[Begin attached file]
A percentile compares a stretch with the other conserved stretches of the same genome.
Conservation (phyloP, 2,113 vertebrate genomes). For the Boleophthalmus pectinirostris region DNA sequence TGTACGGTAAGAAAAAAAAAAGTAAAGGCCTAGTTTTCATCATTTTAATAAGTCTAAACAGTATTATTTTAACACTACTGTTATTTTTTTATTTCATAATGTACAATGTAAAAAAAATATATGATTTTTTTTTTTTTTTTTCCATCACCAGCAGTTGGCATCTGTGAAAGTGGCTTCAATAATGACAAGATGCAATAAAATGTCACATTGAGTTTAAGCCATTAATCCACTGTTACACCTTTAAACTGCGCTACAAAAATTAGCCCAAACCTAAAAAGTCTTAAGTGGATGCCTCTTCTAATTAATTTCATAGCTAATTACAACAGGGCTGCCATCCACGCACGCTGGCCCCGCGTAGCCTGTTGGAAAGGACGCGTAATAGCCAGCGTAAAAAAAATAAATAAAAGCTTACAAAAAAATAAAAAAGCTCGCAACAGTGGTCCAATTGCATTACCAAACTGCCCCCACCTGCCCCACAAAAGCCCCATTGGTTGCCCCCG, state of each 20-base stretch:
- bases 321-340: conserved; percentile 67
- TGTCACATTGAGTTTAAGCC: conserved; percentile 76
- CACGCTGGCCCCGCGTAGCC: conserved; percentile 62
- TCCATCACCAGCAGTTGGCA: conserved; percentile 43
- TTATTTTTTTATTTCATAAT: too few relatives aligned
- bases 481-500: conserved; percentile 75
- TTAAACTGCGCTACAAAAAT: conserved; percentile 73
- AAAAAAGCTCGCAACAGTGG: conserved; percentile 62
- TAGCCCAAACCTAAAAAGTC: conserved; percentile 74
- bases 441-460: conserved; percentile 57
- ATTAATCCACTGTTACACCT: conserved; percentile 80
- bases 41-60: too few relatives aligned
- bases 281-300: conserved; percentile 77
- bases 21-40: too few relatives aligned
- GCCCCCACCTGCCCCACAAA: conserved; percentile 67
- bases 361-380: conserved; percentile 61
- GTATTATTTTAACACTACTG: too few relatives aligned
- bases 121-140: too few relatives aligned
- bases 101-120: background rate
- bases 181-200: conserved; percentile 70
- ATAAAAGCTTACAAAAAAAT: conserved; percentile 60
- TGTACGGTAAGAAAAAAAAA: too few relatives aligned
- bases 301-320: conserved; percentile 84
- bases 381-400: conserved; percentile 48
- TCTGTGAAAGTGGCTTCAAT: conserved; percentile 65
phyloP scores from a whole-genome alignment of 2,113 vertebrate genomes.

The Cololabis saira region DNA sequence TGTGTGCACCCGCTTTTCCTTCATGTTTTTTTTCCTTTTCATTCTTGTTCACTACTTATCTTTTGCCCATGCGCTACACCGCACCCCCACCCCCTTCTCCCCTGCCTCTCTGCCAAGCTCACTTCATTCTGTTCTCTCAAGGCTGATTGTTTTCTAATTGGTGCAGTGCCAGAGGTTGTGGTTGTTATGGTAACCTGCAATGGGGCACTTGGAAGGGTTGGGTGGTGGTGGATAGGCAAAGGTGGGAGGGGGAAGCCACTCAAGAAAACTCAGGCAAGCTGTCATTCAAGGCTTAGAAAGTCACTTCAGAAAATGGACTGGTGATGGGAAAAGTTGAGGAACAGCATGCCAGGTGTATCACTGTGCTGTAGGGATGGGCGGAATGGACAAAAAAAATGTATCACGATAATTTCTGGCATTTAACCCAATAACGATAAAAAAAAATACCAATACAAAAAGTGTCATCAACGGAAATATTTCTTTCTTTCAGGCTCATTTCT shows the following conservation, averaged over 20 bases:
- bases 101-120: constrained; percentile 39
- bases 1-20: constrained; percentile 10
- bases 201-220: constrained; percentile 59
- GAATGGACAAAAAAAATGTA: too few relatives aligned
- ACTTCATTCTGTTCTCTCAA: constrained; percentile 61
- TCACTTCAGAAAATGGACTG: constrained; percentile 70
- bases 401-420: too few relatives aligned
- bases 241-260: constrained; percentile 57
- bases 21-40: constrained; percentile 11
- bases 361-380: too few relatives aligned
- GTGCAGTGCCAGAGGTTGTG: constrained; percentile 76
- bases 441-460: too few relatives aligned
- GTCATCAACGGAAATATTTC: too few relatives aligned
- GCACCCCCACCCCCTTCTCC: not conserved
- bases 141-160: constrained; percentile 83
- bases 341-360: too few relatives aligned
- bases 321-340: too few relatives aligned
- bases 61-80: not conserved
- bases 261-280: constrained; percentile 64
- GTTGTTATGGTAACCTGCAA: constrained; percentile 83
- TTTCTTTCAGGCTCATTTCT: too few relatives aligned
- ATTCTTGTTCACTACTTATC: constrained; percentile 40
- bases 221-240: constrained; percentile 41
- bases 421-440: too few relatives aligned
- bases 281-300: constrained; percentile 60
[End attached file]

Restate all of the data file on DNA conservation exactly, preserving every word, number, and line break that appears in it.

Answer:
A percentile compares a stretch with the other conserved stretches of the same genome.
Conservation (phyloP, 2,113 vertebrate genomes). For the Boleophthalmus pectinirostris region DNA sequence TGTACGGTAAGAAAAAAAAAAGTAAAGGCCTAGTTTTCATCATTTTAATAAGTCTAAACAGTATTATTTTAACACTACTGTTATTTTTTTATTTCATAATGTACAATGTAAAAAAAATATATGATTTTTTTTTTTTTTTTTCCATCACCAGCAGTTGGCATCTGTGAAAGTGGCTTCAATAATGACAAGATGCAATAAAATGTCACATTGAGTTTAAGCCATTAATCCACTGTTACACCTTTAAACTGCGCTACAAAAATTAGCCCAAACCTAAAAAGTCTTAAGTGGATGCCTCTTCTAATTAATTTCATAGCTAATTACAACAGGGCTGCCATCCACGCACGCTGGCCCCGCGTAGCCTGTTGGAAAGGACGCGTAATAGCCAGCGTAAAAAAAATAAATAAAAGCTTACAAAAAAATAAAAAAGCTCGCAACAGTGGTCCAATTGCATTACCAAACTGCCCCCACCTGCCCCACAAAAGCCCCATTGGTTGCCCCCG, state of each 20-base stretch:
- bases 321-340: conserved; percentile 67
- TGTCACATTGAGTTTAAGCC: conserved; percentile 76
- CACGCTGGCCCCGCGTAGCC: conserved; percentile 62
- TCCATCACCAGCAGTTGGCA: conserved; percentile 43
- TTATTTTTTTATTTCATAAT: too few relatives aligned
- bases 481-500: conserved; percentile 75
- TTAAACTGCGCTACAAAAAT: conserved; percentile 73
- AAAAAAGCTCGCAACAGTGG: conserved; percentile 62
- TAGCCCAAACCTAAAAAGTC: conserved; percentile 74
- bases 441-460: conserved; percentile 57
- ATTAATCCACTGTTACACCT: conserved; percentile 80
- bases 41-60: too few relatives aligned
- bases 281-300: conserved; percentile 77
- bases 21-40: too few relatives aligned
- GCCCCCACCTGCCCCACAAA: conserved; percentile 67
- bases 361-380: conserved; percentile 61
- GTATTATTTTAACACTACTG: too few relatives aligned
- bases 121-140: too few relatives aligned
- bases 101-120: background rate
- bases 181-200: conserved; percentile 70
- ATAAAAGCTTACAAAAAAAT: conserved; percentile 60
- TGTACGGTAAGAAAAAAAAA: too few relatives aligned
- bases 301-320: conserved; percentile 84
- bases 381-400: conserved; percentile 48
- TCTGTGAAAGTGGCTTCAAT: conserved; percentile 65
phyloP scores from a whole-genome alignment of 2,113 vertebrate genomes.

The Cololabis saira region DNA sequence TGTGTGCACCCGCTTTTCCTTCATGTTTTTTTTCCTTTTCATTCTTGTTCACTACTTATCTTTTGCCCATGCGCTACACCGCACCCCCACCCCCTTCTCCCCTGCCTCTCTGCCAAGCTCACTTCATTCTGTTCTCTCAAGGCTGATTGTTTTCTAATTGGTGCAGTGCCAGAGGTTGTGGTTGTTATGGTAACCTGCAATGGGGCACTTGGAAGGGTTGGGTGGTGGTGGATAGGCAAAGGTGGGAGGGGGAAGCCACTCAAGAAAACTCAGGCAAGCTGTCATTCAAGGCTTAGAAAGTCACTTCAGAAAATGGACTGGTGATGGGAAAAGTTGAGGAACAGCATGCCAGGTGTATCACTGTGCTGTAGGGATGGGCGGAATGGACAAAAAAAATGTATCACGATAATTTCTGGCATTTAACCCAATAACGATAAAAAAAAATACCAATACAAAAAGTGTCATCAACGGAAATATTTCTTTCTTTCAGGCTCATTTCT shows the following conservation, averaged over 20 bases:
- bases 101-120: constrained; percentile 39
- bases 1-20: constrained; percentile 10
- bases 201-220: constrained; percentile 59
- GAATGGACAAAAAAAATGTA: too few relatives aligned
- ACTTCATTCTGTTCTCTCAA: constrained; percentile 61
- TCACTTCAGAAAATGGACTG: constrained; percentile 70
- bases 401-420: too few relatives aligned
- bases 241-260: constrained; percentile 57
- bases 21-40: constrained; percentile 11
- bases 361-380: too few relatives aligned
- GTGCAGTGCCAGAGGTTGTG: constrained; percentile 76
- bases 441-460: too few relatives aligned
- GTCATCAACGGAAATATTTC: too few relatives aligned
- GCACCCCCACCCCCTTCTCC: not conserved
- bases 141-160: constrained; percentile 83
- bases 341-360: too few relatives aligned
- bases 321-340: too few relatives aligned
- bases 61-80: not conserved
- bases 261-280: constrained; percentile 64
- GTTGTTATGGTAACCTGCAA: constrained; percentile 83
- TTTCTTTCAGGCTCATTTCT: too few relatives aligned
- ATTCTTGTTCACTACTTATC: constrained; percentile 40
- bases 221-240: constrained; percentile 41
- bases 421-440: too few relatives aligned
- bases 281-300: constrained; percentile 60